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Lazaro Gamio / Axios

We still don't know — no one knows — how the Senate's health care process is likely to end. But it's now well under way. And as the lopsided defeat of the Senate repeal-and-replace plan last night showed, there could be plenty of surprises ahead.

Here's where things stand as we barrel toward some kind of conclusion tomorrow night.

  • The Senate last night voted down a modified version of Republicans' larger repeal-and-replace bill, the Better Care Reconciliation Act. But BCRA is not necessarily dead. Last night's version included provisions that haven't been scored or reviewed by the parliamentarian.
  • Another, simpler version — like the most recent one scored by the Congressional Budget Office — could still come up later in the process, a senior GOP aide told us.
  • Technically, last night's vote was procedural, but it's extremely reasonable to take that vote as a proxy for the policy itself.
  • The next vote, scheduled for early this afternoon, will be on the updated version of the 2015 repeal-only bill. That, too, is expected to fail.
  • All signs point to a vote-a-rama Thursday night, perhaps into Friday morning.

The hot new thing: "Skinny repeal." If neither BCRA nor straight repeal looks to be gaining any traction, the next option in the rotation appears to be a bill that would repeal small parts of the ACA — like the individual mandate and a tax or two.

  • The goal here wouldn't necessarily be to settle for that outcome, but to pass something that would trigger a conference committee with the House. Normally designed as a way to hammer out specific differences in House and Senate bills, a conference here would function more like another opportunity to write another bill — albeit under many of the same restrictions.
  • House Republicans aren't sure yet how they feel about this option. They're waiting to see what — if anything — the Senate actually sends them. But anything that keeps the process alive would be a good thing, a senior House GOP aide told Axios' Caitlin Owens.

Go deeper

Schumer's m(aj)ority checklist

Senate Minority Leader Chuck Schumer. Photo: Tasos Katopodis/Getty Images

Capitalizing on the Georgia runoffs, achieving a 50-50 Senate and launching an impeachment trial are weighty to-dos for getting Joe Biden's administration up and running on Day One.

What to watch: A blend of ceremonies, hearings and legal timelines will come into play on Tuesday and Wednesday so Chuck Schumer can actually claim the Senate majority and propel the new president's agenda.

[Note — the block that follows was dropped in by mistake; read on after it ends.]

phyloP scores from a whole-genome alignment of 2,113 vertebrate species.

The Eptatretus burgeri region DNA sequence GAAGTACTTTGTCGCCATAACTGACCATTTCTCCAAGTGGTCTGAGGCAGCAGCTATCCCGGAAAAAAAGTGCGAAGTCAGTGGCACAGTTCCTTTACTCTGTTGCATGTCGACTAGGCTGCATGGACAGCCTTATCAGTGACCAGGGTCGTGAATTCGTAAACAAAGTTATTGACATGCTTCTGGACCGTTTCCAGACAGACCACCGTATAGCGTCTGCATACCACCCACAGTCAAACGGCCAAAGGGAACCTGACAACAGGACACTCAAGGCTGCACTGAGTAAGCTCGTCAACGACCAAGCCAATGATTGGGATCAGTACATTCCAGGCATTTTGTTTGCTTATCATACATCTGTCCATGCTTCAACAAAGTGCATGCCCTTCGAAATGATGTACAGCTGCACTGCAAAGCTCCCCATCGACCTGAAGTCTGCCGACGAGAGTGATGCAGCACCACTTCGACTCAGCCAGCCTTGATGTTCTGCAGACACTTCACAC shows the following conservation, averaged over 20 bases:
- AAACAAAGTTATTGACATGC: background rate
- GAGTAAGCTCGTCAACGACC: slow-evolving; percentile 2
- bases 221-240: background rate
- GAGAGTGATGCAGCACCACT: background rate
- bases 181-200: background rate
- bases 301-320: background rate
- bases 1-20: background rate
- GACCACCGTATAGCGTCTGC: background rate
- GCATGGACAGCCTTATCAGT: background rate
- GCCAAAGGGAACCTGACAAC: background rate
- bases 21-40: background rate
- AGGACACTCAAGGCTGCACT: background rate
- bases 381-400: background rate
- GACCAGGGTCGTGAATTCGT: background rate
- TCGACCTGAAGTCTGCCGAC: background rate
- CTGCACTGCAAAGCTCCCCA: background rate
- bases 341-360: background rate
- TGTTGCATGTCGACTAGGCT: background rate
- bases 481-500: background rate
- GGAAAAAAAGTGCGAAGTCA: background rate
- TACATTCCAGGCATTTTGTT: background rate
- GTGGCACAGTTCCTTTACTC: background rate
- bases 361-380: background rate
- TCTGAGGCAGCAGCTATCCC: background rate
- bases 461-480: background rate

The dark new reality in Congress

National Guard troops keep watch at security fencing. Photo: Kent Nishimura/Los Angeles Times via Getty Images

This is how bad things are for elected officials and others working in a post-insurrection Congress:

  • Rep. Norma Torres (D-Calif.) said she had a panic attack while grocery shopping back home.
  • Rep. Jim McGovern (D-Mass.) said police may also have to be at his constituent meetings.
  • Rep. Adam Kinzinger (R-Ill.) told a podcaster he brought a gun to his office on Capitol Hill on Jan. 6 because he anticipated trouble with the proceedings that day.
Off the Rails

Episode 3: Descent into madness ... Trump: "Sometimes you need a little crazy"

Photo illustration: Sarah Grillo/Axios. Photos: Tom Williams/CQ-Roll Call, Chip Somodevilla/Getty Images

Beginning on election night 2020 and continuing through his final days in office, Donald Trump unraveled and dragged America with him, to the point that his followers sacked the U.S. Capitol with two weeks left in his term. This Axios series takes you inside the collapse of a president.

Episode 3: The conspiracy goes too far. Trump's outside lawyers plot to seize voting machines and spin theories about communists, spies and computer software.

President Trump was sitting in the Oval Office one day in late November when a call came in from lawyer Sidney Powell. "Ugh, Sidney," he told the staff in the room before he picked up. "She's getting a little crazy, isn't she? She's really gotta tone it down. No one believes this stuff. It's just too much."

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